Mayor and justice minister back 1st Jamaica Pride

Angela Brown Burke, Mayor of Kingston

Angela Brown Burke, Mayor of Kingston

Two major public figures have come out in support of the first LGBT Pride event in Jamaica, often described as one of the world’s most homophobic nations.

Speaking to Washington Blade on Friday, Angela Brown Burke, Mayor of Kingston, confirmed that she would speak at the Pride’s opening ceremony this past weekend.

“I come from the point of view that I, as mayor, have a responsibility to all the individuals of Kingston,” she said.

“There are individuals who are minorities who have been struggling in terms of their identity and finding their own space. It is important for us to provide safe spaces for them,” explained Burke.

The country’s Justice Minister, Mark Golding, also issued a statement expressing his backing of Jamaica Pride.

While admitting that many Jamaicans are opposed to and are uncomfortable with “non-heterosexual forms of behavioural expression,” he believes that “the views of the Jamaican society are evolving towards greater tolerance and against violence and other forms of intimidation and discrimination.”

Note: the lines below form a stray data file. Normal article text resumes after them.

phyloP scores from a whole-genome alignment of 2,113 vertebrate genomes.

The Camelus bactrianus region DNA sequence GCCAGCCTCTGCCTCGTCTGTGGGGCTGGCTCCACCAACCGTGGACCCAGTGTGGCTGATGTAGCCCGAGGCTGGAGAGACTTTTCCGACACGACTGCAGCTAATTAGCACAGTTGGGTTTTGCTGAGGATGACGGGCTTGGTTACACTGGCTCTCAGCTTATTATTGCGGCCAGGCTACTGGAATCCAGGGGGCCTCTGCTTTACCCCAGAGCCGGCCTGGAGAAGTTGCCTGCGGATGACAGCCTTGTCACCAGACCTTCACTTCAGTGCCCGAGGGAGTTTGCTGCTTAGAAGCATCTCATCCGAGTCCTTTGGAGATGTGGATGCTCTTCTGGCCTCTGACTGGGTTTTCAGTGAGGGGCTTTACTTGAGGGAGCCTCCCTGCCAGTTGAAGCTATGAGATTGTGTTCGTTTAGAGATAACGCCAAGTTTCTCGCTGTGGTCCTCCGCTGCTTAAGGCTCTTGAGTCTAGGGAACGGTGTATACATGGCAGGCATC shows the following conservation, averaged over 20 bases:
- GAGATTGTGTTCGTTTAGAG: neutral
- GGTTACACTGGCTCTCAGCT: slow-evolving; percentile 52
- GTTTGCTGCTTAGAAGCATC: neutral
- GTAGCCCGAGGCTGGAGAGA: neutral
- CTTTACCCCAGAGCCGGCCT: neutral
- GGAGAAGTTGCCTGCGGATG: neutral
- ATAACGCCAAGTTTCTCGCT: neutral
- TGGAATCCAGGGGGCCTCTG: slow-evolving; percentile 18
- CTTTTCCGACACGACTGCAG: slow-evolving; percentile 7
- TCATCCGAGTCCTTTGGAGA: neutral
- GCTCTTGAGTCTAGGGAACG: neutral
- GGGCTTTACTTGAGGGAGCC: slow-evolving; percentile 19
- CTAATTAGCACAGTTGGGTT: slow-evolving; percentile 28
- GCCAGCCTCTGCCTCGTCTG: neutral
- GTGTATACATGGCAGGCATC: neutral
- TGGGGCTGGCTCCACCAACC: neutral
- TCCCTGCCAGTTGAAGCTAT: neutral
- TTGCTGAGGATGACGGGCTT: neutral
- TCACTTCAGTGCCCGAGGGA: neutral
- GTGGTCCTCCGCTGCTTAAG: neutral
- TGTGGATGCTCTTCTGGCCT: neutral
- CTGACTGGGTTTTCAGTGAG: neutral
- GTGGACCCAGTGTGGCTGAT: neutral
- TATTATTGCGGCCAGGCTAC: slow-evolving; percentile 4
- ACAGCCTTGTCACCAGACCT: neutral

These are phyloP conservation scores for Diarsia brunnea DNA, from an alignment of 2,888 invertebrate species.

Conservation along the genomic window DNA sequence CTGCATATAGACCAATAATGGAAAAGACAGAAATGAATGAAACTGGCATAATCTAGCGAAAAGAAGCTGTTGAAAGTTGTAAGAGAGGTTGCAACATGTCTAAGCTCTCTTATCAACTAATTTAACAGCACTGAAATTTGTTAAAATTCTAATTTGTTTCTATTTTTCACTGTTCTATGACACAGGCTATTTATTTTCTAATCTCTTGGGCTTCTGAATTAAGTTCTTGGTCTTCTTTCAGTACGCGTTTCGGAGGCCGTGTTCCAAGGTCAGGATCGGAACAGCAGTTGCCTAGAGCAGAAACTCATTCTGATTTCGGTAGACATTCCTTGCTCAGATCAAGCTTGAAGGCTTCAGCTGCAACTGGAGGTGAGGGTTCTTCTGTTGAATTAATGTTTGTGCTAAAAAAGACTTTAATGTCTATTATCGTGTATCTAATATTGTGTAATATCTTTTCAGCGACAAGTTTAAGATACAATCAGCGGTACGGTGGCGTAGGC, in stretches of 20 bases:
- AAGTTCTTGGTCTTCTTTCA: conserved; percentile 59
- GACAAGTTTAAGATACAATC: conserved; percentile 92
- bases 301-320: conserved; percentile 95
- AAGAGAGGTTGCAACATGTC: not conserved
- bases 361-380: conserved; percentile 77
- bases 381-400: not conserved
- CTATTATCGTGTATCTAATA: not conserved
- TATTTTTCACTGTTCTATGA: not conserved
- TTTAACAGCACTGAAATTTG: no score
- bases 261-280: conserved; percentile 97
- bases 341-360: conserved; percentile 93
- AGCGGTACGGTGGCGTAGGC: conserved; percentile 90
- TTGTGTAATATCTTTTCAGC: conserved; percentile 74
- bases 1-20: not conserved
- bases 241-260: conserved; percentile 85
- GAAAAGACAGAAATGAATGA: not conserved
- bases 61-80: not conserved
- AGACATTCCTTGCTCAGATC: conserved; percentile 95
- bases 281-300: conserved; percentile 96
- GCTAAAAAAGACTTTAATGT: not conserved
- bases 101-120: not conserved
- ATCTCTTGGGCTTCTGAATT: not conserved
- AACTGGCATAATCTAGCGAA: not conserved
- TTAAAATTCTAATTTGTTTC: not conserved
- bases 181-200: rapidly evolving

“…as the LGBT community embarks on a week of activities to build awareness of the rights and needs of their members, I urge all Jamaicans to respect their right to do so in peace, and hope that the week’s activities will further the goal of making Jamaica a place where ‘Out of Many, One People’ is a fundamental guiding principle by which we all abide,” he said.

Jamaica Pride kicked off on Saturday and will run until this Thursday. In addition to the opening ceremony, it will include a symposium, a cultural show, a flash mob, sporting activities, a trade show for LGBT businesses, and a party.

Dane Lewis, Executive Director of J-FLAG, which is organising the event, earlier confirmed that a Pride march or parade would not be held this year because “Jamaica is not ready for such an event.”

The country has seen a number of horror mob attacks on LGBT people in recent years, including the murder of 17-year-old Dwayne Jones in 2013 and the stoning to death of a man said to be gay.

In a damning report last year, Human Rights Watch found that “LGBT people in Jamaica face intolerable levels of violence” and are taunted, threatened, fired from their jobs, thrown out of their homes, beaten, stoned, raped, or killed.

In 2011, before she took office, Prime Minister Portia Simpson-Miller said that she opposed discrimination against LGBT people and indicated a willingness to review the country’s criminalisation of homosexuality, but has since taken no action.

According to Section 76 of the Jamaican Offences Against the Person Act of 1864, a maximum sentence of 10 years can be issued for committing the crime of “buggery”.

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